An absorbing blend of books offering fresh takes on themes such as the intricacies of relationships, cultural identity and journeys of self-discovery form the shortlist of Britain’s longest-running literary prizes

Spin-out promotes benefits of language learning

More people around the world are set to be supported and encouraged to speak more than one language thanks to the success of an Edinburgh initiative.

Sign language glossary aims to widen tech access

Experts at Edinburgh have helped to produce a sign language glossary for deaf people who are engaged in digital technology.

Childhood trauma linked to risk of adult crime

People who have suffered extreme difficulties in childhood are more likely to commit crimes as adults than those who have not, a study suggests.

Gallery scheme supports fresh creative talent

5 people stand looking to camera in front of an old building
Five artists are taking up residencies as part of a Talbot Rice Gallery programme to nurture a new wave of artistic talent. 

Patient care aided by shared staff perspectives

Enabling healthcare teams to consider the range of professional perspectives held by colleagues can help improve patient outcomes, research shows.

French artist’s work is turn-up for the books

Enchanting, contemplative works by a French book artist widely acclaimed in her homeland have been acquired by the University.

Digital fixes can help creative sector flourish

Data experts are being encouraged to help the creative industries find hi-tech solutions to a range of digital challenges.

Spy novel brief gives author a licence to thrill

Creative writing lecturer Kim Sherwood has accepted a mission to die for … reimaging one of spy fiction’s most celebrated characters.

Country houses research inspires medal success

An Edinburgh student has received a prestigious medal for insightful research into representations of national identity in 18th-century Scottish country houses

Auld Lang Syne ritual lodged in Scotland’s past

It is a custom observed worldwide by millions every New Year … now research has uncovered why revellers link arms when they sing Auld Lang Syne.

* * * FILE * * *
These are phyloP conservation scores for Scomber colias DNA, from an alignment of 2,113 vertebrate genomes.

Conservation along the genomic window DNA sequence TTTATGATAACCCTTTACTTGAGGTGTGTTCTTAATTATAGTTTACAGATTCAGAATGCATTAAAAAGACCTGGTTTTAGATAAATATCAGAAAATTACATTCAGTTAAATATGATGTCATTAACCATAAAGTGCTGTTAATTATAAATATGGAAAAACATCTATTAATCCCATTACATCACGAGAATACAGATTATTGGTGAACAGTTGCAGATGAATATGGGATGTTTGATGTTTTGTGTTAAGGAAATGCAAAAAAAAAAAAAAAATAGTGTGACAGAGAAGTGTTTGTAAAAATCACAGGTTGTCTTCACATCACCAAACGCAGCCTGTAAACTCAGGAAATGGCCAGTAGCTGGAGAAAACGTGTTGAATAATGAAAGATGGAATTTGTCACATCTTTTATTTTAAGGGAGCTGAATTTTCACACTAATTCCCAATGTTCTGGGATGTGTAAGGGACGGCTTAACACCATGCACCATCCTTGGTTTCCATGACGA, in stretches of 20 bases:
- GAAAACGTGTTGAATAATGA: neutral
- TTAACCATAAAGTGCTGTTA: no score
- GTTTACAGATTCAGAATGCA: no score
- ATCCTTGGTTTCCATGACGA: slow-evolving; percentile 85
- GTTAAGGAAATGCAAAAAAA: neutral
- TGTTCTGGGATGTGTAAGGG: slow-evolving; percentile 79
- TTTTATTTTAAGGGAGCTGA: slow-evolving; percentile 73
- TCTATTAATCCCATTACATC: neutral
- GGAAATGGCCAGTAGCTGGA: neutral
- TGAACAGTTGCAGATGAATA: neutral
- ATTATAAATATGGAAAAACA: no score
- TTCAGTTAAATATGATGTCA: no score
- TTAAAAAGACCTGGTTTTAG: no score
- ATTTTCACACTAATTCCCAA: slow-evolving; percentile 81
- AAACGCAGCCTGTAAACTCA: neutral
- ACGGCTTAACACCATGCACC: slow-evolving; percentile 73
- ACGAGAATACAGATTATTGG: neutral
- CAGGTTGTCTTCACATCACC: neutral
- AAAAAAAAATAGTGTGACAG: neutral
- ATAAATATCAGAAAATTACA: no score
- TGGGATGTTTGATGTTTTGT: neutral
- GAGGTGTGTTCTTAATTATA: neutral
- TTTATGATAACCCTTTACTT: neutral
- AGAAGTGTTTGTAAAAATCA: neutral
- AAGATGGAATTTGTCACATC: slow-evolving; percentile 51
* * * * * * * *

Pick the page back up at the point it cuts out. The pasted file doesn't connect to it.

Study shows how news shapes humanitarian aid

Media coverage of humanitarian crises can increase governments’ allocation of emergency aid — whether or not the crisis merits it, a study suggests.

Trump and Thunberg share storytelling skills

The views of Donald Trump and Greta Thunberg may differ on climate change but their speeches on the issue have more in common than people might think, a study suggests.

Covid survey can help young lives, experts say

Parents of children with intellectual disabilities are sharing their lockdown experiences with researchers so families can be better supported in future.

Project to build trust in autonomous machines

Shannon Vallor - Technomoral Futures
Edinburgh researchers are to play a leading role in scrutinising how systems that put machines in charge of making decisions can be made trustworthy and responsible.

Winter literary festival aglow with tales of belief

Illuminating stories of belief and spirituality are to be celebrated at Scotland’s first religious literary festival, organised by the world-renowned School of Divinity at the University.

Scholar helps solve mystery of rare lost text

Specialists in French medieval literature have discovered two rare manuscript fragments that were hidden in one of Europe’s oldest libraries.

Institute to uncover scale of child sexual abuse

Human Dignity Foundation, a private funder focused on children’s rights, is establishing an independent global data institute for child safety at the University of Edinburgh.

£9.5m project gives pupils a sense of data power

A world-leading initiative that brings the latest smart technology into classrooms has been launched to help pupils prepare for a data-driven future.

Baby loss doubles risk of anxiety and depression

Women who have experienced the loss of a child through miscarriage or early in the child’s life are more than twice as likely to suffer from depression as those who did not, a study suggests.

Festival aims to up Gaelic’s profile in Capital

Experts whose research highlights the benefits of speaking more than one language are to launch Edinburgh’s annual Gaelic Festival.